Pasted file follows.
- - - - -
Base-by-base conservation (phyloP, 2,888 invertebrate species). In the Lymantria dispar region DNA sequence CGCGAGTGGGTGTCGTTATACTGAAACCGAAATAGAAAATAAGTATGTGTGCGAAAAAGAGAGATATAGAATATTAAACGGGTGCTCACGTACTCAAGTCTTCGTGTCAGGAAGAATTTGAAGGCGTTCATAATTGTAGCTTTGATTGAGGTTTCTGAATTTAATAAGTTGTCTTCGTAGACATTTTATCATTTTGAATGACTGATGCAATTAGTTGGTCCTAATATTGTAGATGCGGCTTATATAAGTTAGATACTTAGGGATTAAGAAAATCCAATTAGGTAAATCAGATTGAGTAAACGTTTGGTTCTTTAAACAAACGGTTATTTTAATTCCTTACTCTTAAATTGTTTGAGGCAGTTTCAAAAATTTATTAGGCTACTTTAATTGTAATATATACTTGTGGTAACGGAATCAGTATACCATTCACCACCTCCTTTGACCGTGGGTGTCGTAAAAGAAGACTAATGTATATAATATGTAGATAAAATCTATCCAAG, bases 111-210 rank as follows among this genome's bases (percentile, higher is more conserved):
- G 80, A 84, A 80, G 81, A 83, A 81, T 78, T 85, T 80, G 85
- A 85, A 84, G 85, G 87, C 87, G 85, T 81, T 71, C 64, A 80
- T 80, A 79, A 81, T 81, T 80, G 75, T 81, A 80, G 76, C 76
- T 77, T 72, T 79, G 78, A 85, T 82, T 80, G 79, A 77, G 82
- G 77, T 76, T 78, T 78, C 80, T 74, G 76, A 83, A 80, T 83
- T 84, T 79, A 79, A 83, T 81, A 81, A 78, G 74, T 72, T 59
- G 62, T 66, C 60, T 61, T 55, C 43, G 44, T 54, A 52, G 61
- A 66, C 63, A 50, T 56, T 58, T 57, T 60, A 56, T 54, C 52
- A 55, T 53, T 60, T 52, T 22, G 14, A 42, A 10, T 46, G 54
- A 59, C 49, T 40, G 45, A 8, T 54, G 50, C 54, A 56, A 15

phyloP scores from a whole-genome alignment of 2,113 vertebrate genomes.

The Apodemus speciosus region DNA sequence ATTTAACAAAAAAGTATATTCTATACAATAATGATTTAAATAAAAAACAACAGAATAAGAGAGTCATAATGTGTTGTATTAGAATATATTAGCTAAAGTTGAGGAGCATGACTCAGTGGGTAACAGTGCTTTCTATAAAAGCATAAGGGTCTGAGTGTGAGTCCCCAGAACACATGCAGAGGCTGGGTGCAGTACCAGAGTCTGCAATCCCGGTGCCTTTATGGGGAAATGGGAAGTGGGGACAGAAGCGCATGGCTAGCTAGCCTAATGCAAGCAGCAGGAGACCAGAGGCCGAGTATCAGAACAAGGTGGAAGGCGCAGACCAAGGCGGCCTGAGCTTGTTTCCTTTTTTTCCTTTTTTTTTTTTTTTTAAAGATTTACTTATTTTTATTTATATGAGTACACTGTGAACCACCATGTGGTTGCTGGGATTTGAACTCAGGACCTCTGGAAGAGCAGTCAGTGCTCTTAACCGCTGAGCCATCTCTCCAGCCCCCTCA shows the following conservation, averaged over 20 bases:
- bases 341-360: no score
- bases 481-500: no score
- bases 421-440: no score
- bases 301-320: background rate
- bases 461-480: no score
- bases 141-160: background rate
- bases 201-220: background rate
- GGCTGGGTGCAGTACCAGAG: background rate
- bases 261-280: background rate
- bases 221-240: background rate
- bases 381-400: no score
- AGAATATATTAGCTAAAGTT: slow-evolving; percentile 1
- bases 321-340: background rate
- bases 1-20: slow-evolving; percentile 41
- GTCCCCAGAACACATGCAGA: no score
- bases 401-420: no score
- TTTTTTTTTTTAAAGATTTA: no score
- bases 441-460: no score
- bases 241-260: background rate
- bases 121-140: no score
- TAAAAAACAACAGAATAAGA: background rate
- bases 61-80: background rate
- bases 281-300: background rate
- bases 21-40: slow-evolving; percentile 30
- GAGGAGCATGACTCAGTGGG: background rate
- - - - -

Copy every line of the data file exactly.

Base-by-base conservation (phyloP, 2,888 invertebrate species). In the Lymantria dispar region DNA sequence CGCGAGTGGGTGTCGTTATACTGAAACCGAAATAGAAAATAAGTATGTGTGCGAAAAAGAGAGATATAGAATATTAAACGGGTGCTCACGTACTCAAGTCTTCGTGTCAGGAAGAATTTGAAGGCGTTCATAATTGTAGCTTTGATTGAGGTTTCTGAATTTAATAAGTTGTCTTCGTAGACATTTTATCATTTTGAATGACTGATGCAATTAGTTGGTCCTAATATTGTAGATGCGGCTTATATAAGTTAGATACTTAGGGATTAAGAAAATCCAATTAGGTAAATCAGATTGAGTAAACGTTTGGTTCTTTAAACAAACGGTTATTTTAATTCCTTACTCTTAAATTGTTTGAGGCAGTTTCAAAAATTTATTAGGCTACTTTAATTGTAATATATACTTGTGGTAACGGAATCAGTATACCATTCACCACCTCCTTTGACCGTGGGTGTCGTAAAAGAAGACTAATGTATATAATATGTAGATAAAATCTATCCAAG, bases 111-210 rank as follows among this genome's bases (percentile, higher is more conserved):
- G 80, A 84, A 80, G 81, A 83, A 81, T 78, T 85, T 80, G 85
- A 85, A 84, G 85, G 87, C 87, G 85, T 81, T 71, C 64, A 80
- T 80, A 79, A 81, T 81, T 80, G 75, T 81, A 80, G 76, C 76
- T 77, T 72, T 79, G 78, A 85, T 82, T 80, G 79, A 77, G 82
- G 77, T 76, T 78, T 78, C 80, T 74, G 76, A 83, A 80, T 83
- T 84, T 79, A 79, A 83, T 81, A 81, A 78, G 74, T 72, T 59
- G 62, T 66, C 60, T 61, T 55, C 43, G 44, T 54, A 52, G 61
- A 66, C 63, A 50, T 56, T 58, T 57, T 60, A 56, T 54, C 52
- A 55, T 53, T 60, T 52, T 22, G 14, A 42, A 10, T 46, G 54
- A 59, C 49, T 40, G 45, A 8, T 54, G 50, C 54, A 56, A 15

phyloP scores from a whole-genome alignment of 2,113 vertebrate genomes.

The Apodemus speciosus region DNA sequence ATTTAACAAAAAAGTATATTCTATACAATAATGATTTAAATAAAAAACAACAGAATAAGAGAGTCATAATGTGTTGTATTAGAATATATTAGCTAAAGTTGAGGAGCATGACTCAGTGGGTAACAGTGCTTTCTATAAAAGCATAAGGGTCTGAGTGTGAGTCCCCAGAACACATGCAGAGGCTGGGTGCAGTACCAGAGTCTGCAATCCCGGTGCCTTTATGGGGAAATGGGAAGTGGGGACAGAAGCGCATGGCTAGCTAGCCTAATGCAAGCAGCAGGAGACCAGAGGCCGAGTATCAGAACAAGGTGGAAGGCGCAGACCAAGGCGGCCTGAGCTTGTTTCCTTTTTTTCCTTTTTTTTTTTTTTTTAAAGATTTACTTATTTTTATTTATATGAGTACACTGTGAACCACCATGTGGTTGCTGGGATTTGAACTCAGGACCTCTGGAAGAGCAGTCAGTGCTCTTAACCGCTGAGCCATCTCTCCAGCCCCCTCA shows the following conservation, averaged over 20 bases:
- bases 341-360: no score
- bases 481-500: no score
- bases 421-440: no score
- bases 301-320: background rate
- bases 461-480: no score
- bases 141-160: background rate
- bases 201-220: background rate
- GGCTGGGTGCAGTACCAGAG: background rate
- bases 261-280: background rate
- bases 221-240: background rate
- bases 381-400: no score
- AGAATATATTAGCTAAAGTT: slow-evolving; percentile 1
- bases 321-340: background rate
- bases 1-20: slow-evolving; percentile 41
- GTCCCCAGAACACATGCAGA: no score
- bases 401-420: no score
- TTTTTTTTTTTAAAGATTTA: no score
- bases 441-460: no score
- bases 241-260: background rate
- bases 121-140: no score
- TAAAAAACAACAGAATAAGA: background rate
- bases 61-80: background rate
- bases 281-300: background rate
- bases 21-40: slow-evolving; percentile 30
- GAGGAGCATGACTCAGTGGG: background rate